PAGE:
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Functionality in Middle-Aged and Older Overweight and Obese Individuals with Knee Osteoarthritis

1
Department of Nutrition, Food and Exercise Sciences, Florida State University, Tallahassee, FL 32306-4310, USA
2
Center for Advancing Exercise and Nutrition Research on Aging (CAENRA), College of Human Sciences, Florida State University, Tallahassee, FL 32306-4310, USA
3
Department of Food Science and Human Nutrition, Colorado State University, Fort Collins, CO 80523-1571, USA
4
Department of Human Nutrition and Food Science, California State Polytechnic University, Pomona, CA 91768-2557, USA
*
Author to whom correspondence should be addressed.
Healthcare 2018, 6(3), 74; https://doi.org/10.3390/healthcare6030074
Received: 18 May 2018 / Revised: 27 June 2018 / Accepted: 30 June 2018 / Published: 4 July 2018
(This article belongs to the Special Issue Feature Papers in Healthcare in 2018)
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PDF [1634 KB, uploaded 5 July 2018]
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Abstract

Patients with knee osteoarthritis (OA) suffer from immobility and pain. The objective of this cross-sectional study was to investigate the relationship between pain and functionality in middle-aged and older overweight and obese individuals with mild-to-moderate knee OA. Overall pattern, physical activity, and total energy expenditure (TEE) were assessed in 83 participants. The Western Ontario McMaster Universities Arthritis Index (WOMAC) was used to assess lower extremity pain and function. The six-minute walk test (6-MWT) and range of motion (ROM) were also assessed. Results indicated that age was inversely associated with body mass index (BMI) (r = 0.349) and total WOMAC scores (r = 0.247). BMI was positively associated with TEE (r = 0.430) and WOMAC scores (r = 0.268), while ROM was positively associated with the 6-MWT (r = 0.561) and negatively associated with WOMAC (r = 0.338) and pain scores (r = 0.222). Furthermore, women had significantly greater WOMAC scores (p = 0.046) than men. Older participants (≥65 years old) had significantly lower BMI (p = 0.002), and distance traveled during the 6-MWT (p = 0.013). Our findings indicate that older individuals in this population with knee OA had lower BMI, greater ROM, and less pain and stiffness and walked slower than middle-aged individuals. Women reported greater pain, stiffness, and reduced functionality, indicating that the manifestation of OA may vary due to gender. View Full-Text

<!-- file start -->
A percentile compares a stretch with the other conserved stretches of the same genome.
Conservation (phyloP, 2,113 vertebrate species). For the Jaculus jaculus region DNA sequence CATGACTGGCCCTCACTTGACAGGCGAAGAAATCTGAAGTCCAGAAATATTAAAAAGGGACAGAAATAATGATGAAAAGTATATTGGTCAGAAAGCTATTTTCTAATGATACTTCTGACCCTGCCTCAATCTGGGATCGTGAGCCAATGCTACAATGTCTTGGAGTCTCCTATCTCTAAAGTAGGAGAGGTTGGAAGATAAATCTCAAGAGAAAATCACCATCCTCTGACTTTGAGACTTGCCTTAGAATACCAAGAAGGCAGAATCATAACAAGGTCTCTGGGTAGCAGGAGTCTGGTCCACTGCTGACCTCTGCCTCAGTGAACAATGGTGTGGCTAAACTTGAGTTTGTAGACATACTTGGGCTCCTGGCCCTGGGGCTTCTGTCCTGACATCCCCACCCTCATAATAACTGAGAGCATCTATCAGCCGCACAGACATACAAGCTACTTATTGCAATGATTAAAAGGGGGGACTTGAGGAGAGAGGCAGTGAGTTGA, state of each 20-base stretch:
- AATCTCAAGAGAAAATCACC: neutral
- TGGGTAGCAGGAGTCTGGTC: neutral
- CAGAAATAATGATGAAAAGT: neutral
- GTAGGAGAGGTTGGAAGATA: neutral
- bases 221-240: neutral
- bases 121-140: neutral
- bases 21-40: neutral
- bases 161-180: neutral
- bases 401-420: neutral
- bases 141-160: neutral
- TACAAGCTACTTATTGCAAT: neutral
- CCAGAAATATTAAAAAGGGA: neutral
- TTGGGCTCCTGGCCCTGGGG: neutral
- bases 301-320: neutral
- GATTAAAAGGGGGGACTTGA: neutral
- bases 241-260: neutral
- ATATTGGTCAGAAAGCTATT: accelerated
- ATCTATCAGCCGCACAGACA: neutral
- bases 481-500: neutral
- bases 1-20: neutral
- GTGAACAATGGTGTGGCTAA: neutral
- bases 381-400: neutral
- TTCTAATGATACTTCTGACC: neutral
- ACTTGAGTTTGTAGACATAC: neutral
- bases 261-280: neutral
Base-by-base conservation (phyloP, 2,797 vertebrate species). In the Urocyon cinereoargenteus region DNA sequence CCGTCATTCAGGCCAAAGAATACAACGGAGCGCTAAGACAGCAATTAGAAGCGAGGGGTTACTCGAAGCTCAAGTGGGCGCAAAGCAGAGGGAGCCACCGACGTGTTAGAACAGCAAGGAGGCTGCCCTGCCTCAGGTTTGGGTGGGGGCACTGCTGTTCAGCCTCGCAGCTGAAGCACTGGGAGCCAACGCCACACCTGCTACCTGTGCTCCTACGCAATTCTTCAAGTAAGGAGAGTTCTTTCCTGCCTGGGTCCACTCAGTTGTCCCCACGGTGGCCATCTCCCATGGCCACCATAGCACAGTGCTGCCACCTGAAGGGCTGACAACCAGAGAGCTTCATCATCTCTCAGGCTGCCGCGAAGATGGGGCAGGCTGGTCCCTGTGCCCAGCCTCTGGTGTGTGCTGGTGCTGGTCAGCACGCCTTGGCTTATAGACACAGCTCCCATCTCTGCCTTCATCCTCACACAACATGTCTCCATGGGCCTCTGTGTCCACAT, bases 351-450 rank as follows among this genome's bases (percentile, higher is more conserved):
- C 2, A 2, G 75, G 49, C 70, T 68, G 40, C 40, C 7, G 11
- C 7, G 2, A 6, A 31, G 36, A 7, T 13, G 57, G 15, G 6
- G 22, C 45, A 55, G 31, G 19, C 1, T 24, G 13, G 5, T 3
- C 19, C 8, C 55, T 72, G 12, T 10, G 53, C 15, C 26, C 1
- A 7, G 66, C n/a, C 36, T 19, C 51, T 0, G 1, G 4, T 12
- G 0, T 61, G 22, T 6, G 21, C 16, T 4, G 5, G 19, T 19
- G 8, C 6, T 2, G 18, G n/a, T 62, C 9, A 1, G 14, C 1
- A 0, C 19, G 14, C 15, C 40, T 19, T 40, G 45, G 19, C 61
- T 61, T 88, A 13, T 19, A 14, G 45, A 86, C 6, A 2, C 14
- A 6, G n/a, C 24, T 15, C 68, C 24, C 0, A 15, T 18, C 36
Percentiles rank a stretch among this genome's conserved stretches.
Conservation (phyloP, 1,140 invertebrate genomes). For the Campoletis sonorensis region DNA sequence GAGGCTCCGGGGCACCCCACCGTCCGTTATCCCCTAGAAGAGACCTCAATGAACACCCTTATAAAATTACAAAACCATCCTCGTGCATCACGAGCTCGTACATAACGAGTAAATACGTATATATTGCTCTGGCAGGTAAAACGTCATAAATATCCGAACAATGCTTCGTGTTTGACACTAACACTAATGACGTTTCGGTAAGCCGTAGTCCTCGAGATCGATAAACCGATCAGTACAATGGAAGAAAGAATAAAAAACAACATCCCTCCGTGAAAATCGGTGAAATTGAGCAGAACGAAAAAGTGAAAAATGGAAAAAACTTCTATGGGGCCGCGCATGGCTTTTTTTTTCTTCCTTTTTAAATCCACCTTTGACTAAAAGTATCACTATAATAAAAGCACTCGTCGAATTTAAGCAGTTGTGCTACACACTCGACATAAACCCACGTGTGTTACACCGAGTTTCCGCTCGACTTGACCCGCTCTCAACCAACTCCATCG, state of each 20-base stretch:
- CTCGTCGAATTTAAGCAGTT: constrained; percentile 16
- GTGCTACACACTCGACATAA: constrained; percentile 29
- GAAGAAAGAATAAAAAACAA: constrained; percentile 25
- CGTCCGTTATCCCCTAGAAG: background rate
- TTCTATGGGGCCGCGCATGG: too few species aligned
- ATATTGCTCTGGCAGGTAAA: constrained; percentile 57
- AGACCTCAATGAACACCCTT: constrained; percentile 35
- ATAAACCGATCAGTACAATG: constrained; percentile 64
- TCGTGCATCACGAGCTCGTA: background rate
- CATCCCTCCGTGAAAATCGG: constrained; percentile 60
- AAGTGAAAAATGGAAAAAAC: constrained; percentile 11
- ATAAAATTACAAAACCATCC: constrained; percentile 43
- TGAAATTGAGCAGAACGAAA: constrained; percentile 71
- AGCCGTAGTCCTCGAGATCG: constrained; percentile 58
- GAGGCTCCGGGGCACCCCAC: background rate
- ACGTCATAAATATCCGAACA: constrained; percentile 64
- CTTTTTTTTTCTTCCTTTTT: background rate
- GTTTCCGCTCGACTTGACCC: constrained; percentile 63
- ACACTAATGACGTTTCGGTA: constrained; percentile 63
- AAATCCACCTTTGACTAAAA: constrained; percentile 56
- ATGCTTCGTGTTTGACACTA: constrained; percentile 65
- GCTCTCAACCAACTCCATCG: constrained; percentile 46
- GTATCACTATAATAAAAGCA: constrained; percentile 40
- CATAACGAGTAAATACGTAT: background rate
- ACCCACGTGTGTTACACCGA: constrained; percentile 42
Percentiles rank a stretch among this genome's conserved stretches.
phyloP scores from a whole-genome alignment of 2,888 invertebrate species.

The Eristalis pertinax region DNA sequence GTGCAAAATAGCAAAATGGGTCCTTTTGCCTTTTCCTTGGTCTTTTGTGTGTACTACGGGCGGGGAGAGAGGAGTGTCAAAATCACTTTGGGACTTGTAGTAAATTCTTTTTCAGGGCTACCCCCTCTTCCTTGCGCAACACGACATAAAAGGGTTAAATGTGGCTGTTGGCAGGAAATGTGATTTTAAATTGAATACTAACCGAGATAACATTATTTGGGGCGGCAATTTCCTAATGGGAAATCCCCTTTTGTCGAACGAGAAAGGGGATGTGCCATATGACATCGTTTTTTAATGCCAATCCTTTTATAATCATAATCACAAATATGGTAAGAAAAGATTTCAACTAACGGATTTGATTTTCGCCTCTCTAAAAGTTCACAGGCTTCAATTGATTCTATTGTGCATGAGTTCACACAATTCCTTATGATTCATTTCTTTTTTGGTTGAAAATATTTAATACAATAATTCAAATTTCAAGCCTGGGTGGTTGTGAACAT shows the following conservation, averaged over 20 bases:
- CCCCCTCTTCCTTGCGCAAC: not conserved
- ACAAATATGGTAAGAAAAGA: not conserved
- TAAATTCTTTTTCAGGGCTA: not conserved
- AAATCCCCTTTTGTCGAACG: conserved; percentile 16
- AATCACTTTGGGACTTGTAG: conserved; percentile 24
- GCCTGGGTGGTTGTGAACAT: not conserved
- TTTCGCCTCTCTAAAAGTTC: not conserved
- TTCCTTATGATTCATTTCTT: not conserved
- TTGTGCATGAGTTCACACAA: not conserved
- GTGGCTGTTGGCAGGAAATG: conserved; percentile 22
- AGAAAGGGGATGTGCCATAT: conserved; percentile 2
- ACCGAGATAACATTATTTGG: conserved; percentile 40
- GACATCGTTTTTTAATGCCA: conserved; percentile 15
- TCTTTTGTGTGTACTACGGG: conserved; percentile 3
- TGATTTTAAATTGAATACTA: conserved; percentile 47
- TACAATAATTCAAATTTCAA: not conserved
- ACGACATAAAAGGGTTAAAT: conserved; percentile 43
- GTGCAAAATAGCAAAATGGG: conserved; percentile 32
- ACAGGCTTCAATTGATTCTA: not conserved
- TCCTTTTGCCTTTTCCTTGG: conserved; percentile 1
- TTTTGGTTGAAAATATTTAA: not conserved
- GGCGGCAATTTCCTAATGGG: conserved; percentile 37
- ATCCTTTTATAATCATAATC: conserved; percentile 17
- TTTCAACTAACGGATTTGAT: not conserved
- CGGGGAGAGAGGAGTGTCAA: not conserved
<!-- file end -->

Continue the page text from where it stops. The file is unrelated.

Keywords: pain; joint; body mass index (BMI); men; women; Western Ontario McMaster Universities Arthritis Index (WOMAC); exercise pain; joint; body mass index (BMI); men; women; Western Ontario McMaster Universities Arthritis Index (WOMAC); exercise
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This is an open access article distributed under the Creative Commons Attribution License which permits unrestricted use, distribution, and reproduction in any medium, provided the original work is properly cited (CC BY 4.0).
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Akhavan, N.S.; Ormsbee, L.; Johnson, S.A.; George, K.S.; Foley, E.M.; Elam, M.L.; Ezzat-Zadeh, Z.; Panton, L.B.; Arjmandi, B.H. Functionality in Middle-Aged and Older Overweight and Obese Individuals with Knee Osteoarthritis. Healthcare 2018, 6, 74.

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